The Important Conceptual Issues and the Strengths and Weaknesses in The Moral Arc, a Book by Michael Shermer

This following essay will seek to describe and summarize Michael Shermer’s The Moral Arc chapter on the “Moral Science of Gay Rights,” identifying crucial conceptual issues, and pointing out strengths and weaknesses of the arguments posed as well. There will also be an objective verdict on whether this chapter does anything of benefit to prove the point attempting to be made to those outside of the position being made by Shermer. One of the first points made by Shermer that is elaborated and supported throughout the chapter is the issue of religion’s role in gay rights. He specifically cites it as a hindrance at large to the progress of gay rights noting the exception of some religious groups like Episcopalians, Jews, and Unitarians who promoted early acceptance of the community. Anita Bryant, a former Miss America winner and Jimmy Swaggart, an evangelist are a few of the examples he gives of the scientific misconceptions used to justify bigotry of the religious right, Swaggart associates homosexuality as an active choice rather than a mix of genetics and prenatal biology which science points us towards.

Bryant meanwhile makes the association of gays with thieves which is totally different in terms of negative impacts to society as well as consent. There also seems to be a cognitive dissonance that Shermer illuminates citing passages that appear alongside Leviticus anti-homosexuality passages that prohibit blended clothing, tattoos, and the eating of shellfish. While religion accounts for much of the animosity towards the gay community, federal policy in the US has been a gradual evolution as well. The Lavender Scare purging the governments of gays happened alongside the Red Scare (against Communism) in 19505. By the 1960’s all homosexual activity was illegal outside the state of Illinois and “treatment” for homosexuality was a plethora of atrocities like sterilization, castration, lobotomy, waterboarding, and shock therapy.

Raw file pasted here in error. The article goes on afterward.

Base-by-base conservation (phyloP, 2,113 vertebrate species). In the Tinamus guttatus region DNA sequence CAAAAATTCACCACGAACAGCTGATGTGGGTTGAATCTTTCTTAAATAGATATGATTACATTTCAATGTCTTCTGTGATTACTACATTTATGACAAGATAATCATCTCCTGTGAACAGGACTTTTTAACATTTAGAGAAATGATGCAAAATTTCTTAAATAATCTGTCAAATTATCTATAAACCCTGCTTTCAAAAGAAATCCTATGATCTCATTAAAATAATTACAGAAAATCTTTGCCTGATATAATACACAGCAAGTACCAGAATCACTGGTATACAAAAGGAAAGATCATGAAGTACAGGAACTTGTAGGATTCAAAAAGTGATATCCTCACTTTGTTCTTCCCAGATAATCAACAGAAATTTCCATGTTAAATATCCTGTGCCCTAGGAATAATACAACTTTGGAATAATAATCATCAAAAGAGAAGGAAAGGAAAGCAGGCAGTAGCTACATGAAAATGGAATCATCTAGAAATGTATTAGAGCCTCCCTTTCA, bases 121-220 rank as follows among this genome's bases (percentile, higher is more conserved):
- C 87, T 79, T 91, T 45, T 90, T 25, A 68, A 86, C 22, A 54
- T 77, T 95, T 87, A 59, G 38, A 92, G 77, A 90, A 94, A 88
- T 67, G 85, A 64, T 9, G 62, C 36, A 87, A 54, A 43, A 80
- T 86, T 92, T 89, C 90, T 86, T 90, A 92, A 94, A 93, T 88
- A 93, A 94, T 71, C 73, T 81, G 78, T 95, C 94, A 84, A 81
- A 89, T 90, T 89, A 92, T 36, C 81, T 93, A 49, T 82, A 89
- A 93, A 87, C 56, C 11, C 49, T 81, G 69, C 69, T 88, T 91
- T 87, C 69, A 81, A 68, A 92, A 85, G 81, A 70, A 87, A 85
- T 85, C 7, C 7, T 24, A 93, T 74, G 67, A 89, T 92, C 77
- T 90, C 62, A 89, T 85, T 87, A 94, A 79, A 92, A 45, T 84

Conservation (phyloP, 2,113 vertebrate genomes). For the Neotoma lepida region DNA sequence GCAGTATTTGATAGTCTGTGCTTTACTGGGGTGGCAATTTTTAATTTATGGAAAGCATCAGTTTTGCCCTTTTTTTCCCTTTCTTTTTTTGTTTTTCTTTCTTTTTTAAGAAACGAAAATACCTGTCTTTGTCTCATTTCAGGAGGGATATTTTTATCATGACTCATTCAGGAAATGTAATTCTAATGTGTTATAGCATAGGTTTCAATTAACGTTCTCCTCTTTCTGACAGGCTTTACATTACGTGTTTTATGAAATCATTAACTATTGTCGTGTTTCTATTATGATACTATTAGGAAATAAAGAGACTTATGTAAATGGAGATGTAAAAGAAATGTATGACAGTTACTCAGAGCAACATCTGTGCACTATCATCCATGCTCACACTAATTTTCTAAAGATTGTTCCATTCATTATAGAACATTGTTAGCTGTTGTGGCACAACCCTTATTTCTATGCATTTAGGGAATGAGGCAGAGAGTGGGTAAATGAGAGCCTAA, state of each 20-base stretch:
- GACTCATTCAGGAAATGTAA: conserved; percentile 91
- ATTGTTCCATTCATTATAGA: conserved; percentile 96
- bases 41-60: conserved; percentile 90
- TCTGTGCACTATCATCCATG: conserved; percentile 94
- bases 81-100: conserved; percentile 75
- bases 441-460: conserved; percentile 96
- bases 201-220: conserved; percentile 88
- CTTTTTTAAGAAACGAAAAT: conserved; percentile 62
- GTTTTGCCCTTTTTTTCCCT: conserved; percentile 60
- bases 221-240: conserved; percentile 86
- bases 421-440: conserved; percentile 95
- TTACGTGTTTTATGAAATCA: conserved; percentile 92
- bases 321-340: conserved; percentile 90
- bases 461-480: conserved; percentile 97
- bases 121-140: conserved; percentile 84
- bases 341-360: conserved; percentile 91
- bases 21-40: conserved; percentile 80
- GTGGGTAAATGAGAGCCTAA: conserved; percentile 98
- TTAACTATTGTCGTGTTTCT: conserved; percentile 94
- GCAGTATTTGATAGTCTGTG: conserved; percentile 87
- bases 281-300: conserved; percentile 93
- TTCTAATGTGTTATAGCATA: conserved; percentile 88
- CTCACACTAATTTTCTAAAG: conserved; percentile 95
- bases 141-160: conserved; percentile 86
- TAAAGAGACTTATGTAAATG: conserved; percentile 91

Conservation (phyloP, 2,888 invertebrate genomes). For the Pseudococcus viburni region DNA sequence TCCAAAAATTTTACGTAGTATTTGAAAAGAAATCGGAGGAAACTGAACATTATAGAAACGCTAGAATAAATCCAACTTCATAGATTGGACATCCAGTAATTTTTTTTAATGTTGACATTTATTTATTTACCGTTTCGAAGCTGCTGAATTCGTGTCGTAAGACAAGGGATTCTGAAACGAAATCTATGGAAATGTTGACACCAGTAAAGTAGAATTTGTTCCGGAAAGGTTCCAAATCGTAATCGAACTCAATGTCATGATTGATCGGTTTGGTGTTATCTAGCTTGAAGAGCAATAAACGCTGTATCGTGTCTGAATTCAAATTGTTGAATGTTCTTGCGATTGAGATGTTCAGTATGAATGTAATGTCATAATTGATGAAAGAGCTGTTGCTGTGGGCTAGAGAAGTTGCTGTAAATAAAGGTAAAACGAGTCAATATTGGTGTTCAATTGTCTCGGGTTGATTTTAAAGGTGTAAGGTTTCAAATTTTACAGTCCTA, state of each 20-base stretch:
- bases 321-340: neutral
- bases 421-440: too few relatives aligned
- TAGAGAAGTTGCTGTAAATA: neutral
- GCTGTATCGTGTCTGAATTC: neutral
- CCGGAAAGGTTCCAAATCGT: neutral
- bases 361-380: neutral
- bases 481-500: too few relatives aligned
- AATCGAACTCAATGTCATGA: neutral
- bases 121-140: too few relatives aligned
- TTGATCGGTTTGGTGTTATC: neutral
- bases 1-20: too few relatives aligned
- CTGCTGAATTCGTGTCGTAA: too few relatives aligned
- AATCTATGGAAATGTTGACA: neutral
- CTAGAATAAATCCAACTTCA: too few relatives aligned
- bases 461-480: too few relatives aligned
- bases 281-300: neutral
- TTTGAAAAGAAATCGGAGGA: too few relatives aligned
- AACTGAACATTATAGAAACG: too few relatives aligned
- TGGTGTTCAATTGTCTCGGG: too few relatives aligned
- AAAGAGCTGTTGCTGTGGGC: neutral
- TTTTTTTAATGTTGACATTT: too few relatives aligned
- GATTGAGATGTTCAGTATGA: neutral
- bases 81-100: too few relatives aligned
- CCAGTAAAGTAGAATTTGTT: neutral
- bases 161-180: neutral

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Yet, there was early signs of rationality as well with quotes like “There is no place for the state in the bedrooms of the nation” said by Canadian PM Elliot Trudeau in 1967. Shermer points to minorities themselves rebelling against the status quo as the real awakening for moral progress however, such was the case with the Stonewall Riots of 1969. Police raids were frequent against homosexual bars at the time, but in this case after violence was used against them, the bar patrons rebelled igniting a S-night battle with police forces with one gay man saying “We became a people.” Sometimes it takes a visible opposition force in order to unite a community appears to be a point he is attempting to illustrate. Writer Eric Marcus also notes how there was “no (coming) out” before Stonewall “only in” This flashpoint of progress quickly shifted the trajectory of gay rights with homosexuality being declassified as a mental disorder in 1973.

Sodomy laws fell across the country though traditional marriage ones initially replaced it Eventually, policies like Don‘t Ask, Don’t Tell and gay marriage bans fell too Shermer ends the chapter by showing encouraging signs of continuance as progress regards such as internet visibility, sports membership, and the once hostile Christian religion He also points out that while progress may appear close to winning in the US, battles are heating up in Africa, Russia, and elsewhere across the globe, The main conceptual issues that Shermer sees can be divided into several categories including scientific fallacies (or ignorance) by dissidents of the gay rights movement, the strength of minority communities in standing up for themselves, and the seeming moral arc towards progress that is not linear but does trend towards righteousness and equality.